The Informer (Monrovia)

Liberia: Traditional Leaders Make Input in Constitution Review Process

Traditional leaders from the 15 counties of Liberia totaling 150 invited by the Constitution Review Committee (CRC) for consultation on the 1986 Constitution have made suggestions in the review process of the country's constitution.

During their discussion over the weekend, the elders of the land deliberated and established six thematic groups with each group dealing with two thematic issues to carefully study issues raised by them and to submit a set of proposals for discussion and subsequent submission to the CRC as their initial contribution to the national conversation which is taking place nationally to amend the Constitution of Liberia.

The issues which generally received the endorsement of the traditional leaders and considered crucial to the development, peace and stability of Liberia were, currency, separation of powers, qualification, culture, tenure, citizenship and reduction of political parties. Others were disability, land, gender, and access to justice.

The groups' presentation which attracted debates and at least consensus touched on core national debates currently going on in Liberia. The concerns over dual currency in Liberia have extended to the traditional leaders.

In their report, Group one said all government officials from top to bottom should be paid in Liberian currency which they recommend should be one to one at par value with the USD. They also proposed the return on the money market of Liberian coins and that mutilated Liberian currency notes should not be rejected.

Group one also reviewed Article three of the Liberian Constitution and in light of current national experiences recommended, under separation of powers, that each branch of government should work independently; but in coordination with each other with respect and dialogue.

In an effort to promote good governance and accountability to the people, they have proposed that superintendents, development superintendents, city mayors should be elected, and chiefs should be selected by the people in the counties. They want traditional powers to be given to traditional leaders and all traditional cases should be judged by traditional leaders.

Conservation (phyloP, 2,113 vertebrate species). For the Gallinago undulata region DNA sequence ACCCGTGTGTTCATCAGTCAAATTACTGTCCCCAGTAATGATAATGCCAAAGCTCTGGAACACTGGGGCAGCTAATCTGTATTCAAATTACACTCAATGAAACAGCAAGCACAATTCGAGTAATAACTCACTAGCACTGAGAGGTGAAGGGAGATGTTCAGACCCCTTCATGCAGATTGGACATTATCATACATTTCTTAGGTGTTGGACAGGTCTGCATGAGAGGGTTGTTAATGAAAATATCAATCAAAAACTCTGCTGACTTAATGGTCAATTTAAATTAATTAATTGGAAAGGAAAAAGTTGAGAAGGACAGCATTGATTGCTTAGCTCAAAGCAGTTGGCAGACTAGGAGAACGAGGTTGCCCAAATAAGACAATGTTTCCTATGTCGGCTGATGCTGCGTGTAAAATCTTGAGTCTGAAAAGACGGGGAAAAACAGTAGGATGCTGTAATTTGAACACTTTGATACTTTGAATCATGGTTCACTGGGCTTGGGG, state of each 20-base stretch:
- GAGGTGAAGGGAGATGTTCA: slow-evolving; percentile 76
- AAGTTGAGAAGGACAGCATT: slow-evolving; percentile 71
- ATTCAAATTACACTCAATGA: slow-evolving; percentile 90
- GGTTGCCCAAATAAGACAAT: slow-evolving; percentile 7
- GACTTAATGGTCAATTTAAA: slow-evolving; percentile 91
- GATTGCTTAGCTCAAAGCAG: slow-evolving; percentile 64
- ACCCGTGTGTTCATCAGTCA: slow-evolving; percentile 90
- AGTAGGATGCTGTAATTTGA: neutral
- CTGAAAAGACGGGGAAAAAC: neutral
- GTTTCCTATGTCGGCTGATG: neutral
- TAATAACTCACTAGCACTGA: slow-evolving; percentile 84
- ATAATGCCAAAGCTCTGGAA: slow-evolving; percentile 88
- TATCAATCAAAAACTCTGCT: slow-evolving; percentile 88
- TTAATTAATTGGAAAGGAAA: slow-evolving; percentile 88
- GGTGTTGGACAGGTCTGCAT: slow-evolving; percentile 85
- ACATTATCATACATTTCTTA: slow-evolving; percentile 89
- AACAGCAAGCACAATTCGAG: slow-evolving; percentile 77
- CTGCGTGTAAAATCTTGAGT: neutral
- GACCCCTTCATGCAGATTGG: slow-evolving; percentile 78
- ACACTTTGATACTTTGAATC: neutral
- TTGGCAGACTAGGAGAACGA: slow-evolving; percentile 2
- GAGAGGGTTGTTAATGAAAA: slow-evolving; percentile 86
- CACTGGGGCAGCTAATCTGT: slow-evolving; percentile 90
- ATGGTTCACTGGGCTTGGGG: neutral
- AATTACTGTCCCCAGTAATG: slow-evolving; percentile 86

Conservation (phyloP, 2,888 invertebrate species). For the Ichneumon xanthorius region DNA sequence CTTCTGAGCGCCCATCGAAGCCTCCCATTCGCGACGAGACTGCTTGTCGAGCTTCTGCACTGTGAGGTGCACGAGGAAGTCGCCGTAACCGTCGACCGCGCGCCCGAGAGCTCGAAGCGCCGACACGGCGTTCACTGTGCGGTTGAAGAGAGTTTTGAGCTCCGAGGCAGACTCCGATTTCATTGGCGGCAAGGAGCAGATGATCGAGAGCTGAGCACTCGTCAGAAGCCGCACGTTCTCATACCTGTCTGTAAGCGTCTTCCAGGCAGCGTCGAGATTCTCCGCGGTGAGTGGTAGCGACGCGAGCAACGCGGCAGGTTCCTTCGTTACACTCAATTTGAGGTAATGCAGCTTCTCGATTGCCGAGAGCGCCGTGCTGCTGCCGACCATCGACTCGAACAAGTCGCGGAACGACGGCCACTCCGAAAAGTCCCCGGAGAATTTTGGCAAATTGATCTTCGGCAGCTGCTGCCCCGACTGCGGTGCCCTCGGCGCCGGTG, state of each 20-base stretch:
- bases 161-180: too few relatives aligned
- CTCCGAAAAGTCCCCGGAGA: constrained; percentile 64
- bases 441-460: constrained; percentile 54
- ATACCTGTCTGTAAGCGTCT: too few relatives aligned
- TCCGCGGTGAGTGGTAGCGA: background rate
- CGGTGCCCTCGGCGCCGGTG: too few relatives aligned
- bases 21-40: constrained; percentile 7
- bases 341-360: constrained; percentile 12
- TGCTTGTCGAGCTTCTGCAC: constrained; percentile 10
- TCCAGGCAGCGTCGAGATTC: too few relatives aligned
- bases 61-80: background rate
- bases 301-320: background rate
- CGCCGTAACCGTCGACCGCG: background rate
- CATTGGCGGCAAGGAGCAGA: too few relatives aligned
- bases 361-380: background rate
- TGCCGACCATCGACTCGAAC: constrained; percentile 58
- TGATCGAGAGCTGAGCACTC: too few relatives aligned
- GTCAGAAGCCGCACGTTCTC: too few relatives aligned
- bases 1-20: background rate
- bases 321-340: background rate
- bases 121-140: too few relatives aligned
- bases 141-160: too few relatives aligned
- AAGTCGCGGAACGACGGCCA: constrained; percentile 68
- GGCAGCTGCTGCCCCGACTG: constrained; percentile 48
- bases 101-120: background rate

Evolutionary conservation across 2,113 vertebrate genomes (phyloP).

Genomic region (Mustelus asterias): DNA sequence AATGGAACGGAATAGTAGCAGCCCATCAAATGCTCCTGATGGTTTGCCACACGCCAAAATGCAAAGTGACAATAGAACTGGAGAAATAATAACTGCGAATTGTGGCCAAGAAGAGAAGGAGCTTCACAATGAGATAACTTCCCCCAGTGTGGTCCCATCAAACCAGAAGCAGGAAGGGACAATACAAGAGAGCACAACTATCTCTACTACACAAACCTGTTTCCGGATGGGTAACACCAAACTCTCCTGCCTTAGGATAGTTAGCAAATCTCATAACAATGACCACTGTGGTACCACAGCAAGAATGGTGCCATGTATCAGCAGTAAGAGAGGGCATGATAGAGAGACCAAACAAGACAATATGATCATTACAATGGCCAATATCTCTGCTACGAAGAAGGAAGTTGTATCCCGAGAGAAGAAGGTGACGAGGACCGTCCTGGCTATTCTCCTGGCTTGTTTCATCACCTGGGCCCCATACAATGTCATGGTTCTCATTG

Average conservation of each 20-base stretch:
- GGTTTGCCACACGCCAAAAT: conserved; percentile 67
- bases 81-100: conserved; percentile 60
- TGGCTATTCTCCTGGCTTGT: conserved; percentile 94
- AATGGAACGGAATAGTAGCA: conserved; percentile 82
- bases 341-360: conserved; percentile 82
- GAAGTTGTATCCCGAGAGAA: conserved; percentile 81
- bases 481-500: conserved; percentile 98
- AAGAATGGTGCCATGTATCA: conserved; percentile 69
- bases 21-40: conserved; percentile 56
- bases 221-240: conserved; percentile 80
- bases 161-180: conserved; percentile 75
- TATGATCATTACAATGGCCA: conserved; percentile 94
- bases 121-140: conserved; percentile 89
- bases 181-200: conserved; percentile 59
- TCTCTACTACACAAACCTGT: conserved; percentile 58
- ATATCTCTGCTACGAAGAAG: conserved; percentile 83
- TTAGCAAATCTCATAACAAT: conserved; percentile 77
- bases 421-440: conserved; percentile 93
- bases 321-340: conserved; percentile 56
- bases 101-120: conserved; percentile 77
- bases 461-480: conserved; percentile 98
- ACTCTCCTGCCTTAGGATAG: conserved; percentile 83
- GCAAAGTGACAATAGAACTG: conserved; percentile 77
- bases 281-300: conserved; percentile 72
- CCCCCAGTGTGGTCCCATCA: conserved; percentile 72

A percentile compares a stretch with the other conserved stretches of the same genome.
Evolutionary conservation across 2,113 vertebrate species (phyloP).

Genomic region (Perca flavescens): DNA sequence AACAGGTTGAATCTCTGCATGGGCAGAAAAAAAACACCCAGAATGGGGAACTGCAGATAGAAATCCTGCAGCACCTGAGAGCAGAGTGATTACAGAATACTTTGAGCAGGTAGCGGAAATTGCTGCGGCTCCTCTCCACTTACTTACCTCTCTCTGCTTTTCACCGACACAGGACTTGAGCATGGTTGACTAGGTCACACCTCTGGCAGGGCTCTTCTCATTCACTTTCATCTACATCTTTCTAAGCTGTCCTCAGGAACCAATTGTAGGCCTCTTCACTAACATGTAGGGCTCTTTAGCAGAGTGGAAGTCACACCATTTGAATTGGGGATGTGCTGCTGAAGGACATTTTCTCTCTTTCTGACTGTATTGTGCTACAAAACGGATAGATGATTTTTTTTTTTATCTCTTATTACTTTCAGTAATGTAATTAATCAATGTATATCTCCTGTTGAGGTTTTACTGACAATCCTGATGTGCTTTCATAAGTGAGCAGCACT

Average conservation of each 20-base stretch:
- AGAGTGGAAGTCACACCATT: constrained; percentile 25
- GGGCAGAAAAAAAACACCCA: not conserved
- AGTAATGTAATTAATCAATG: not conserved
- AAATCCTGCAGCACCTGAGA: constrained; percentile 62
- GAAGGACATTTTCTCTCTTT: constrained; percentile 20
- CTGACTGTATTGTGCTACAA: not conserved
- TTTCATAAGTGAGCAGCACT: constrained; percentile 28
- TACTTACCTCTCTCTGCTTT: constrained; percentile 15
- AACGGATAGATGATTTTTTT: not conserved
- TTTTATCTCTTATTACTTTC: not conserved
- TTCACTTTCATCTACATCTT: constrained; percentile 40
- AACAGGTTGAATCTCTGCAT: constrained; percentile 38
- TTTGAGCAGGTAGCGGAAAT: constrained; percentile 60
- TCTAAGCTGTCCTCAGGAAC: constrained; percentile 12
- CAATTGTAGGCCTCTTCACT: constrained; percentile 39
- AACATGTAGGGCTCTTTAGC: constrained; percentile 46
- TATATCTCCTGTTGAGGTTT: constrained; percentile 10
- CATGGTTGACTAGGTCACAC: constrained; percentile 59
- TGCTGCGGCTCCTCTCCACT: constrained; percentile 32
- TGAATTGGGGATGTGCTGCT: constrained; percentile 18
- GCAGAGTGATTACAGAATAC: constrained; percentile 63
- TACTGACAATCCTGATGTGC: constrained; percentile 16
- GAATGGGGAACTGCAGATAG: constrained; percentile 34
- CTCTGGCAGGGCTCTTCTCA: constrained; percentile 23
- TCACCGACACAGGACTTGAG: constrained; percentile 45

Presenting a set of proposals also, the thematic group on qualification and culture proposed that any one vying for the presidency must be a Liberian citizen and have a property value of US$ 100, 000.00 and must have served in areas such as district commissioner, superintendent, senator, representative, ambassador or cabinet position with an educational level of masters degree and resident in Liberia for a minimum of five years.

In respect of senator and representative, the group wants six years term for senator and four years term for representative. They proposed that to qualify for the senatorial race, a candidate must have a college degree, a farm in the county that employs at least 50 persons. For the House of Representatives, candidates must be at least a high school graduate and own a farm that employs at least 50 persons in the district.

According to their recommendations, superintendents should be in office for five years and possess a college degree and a farm in the county that employs at least 25 persons. This goes along with the position of city mayors. They want district commissioners and chiefs of all categories to be elected without a prescribed tenure; but can be removed by the people based on dissatisfaction and proven misconduct. Commissioners are to attain a high school diploma; and to reside with his people; while chiefs must own a farm and reside with his people peacefully, the group concluded.

The Group on citizenship has opposed the voices of some Liberians who insist that Liberia's constitution is racist and that Liberia can be developed speedily if citizenship rights are extended to whites. Contrarily, they insist that Liberians themselves can develop Liberia and in order to maintain peace, unity, and a cultural identity, they want Article 27b to be upheld. In their proposals, they insist that only black people should be given citizenship and that dual citizenship should not be encouraged.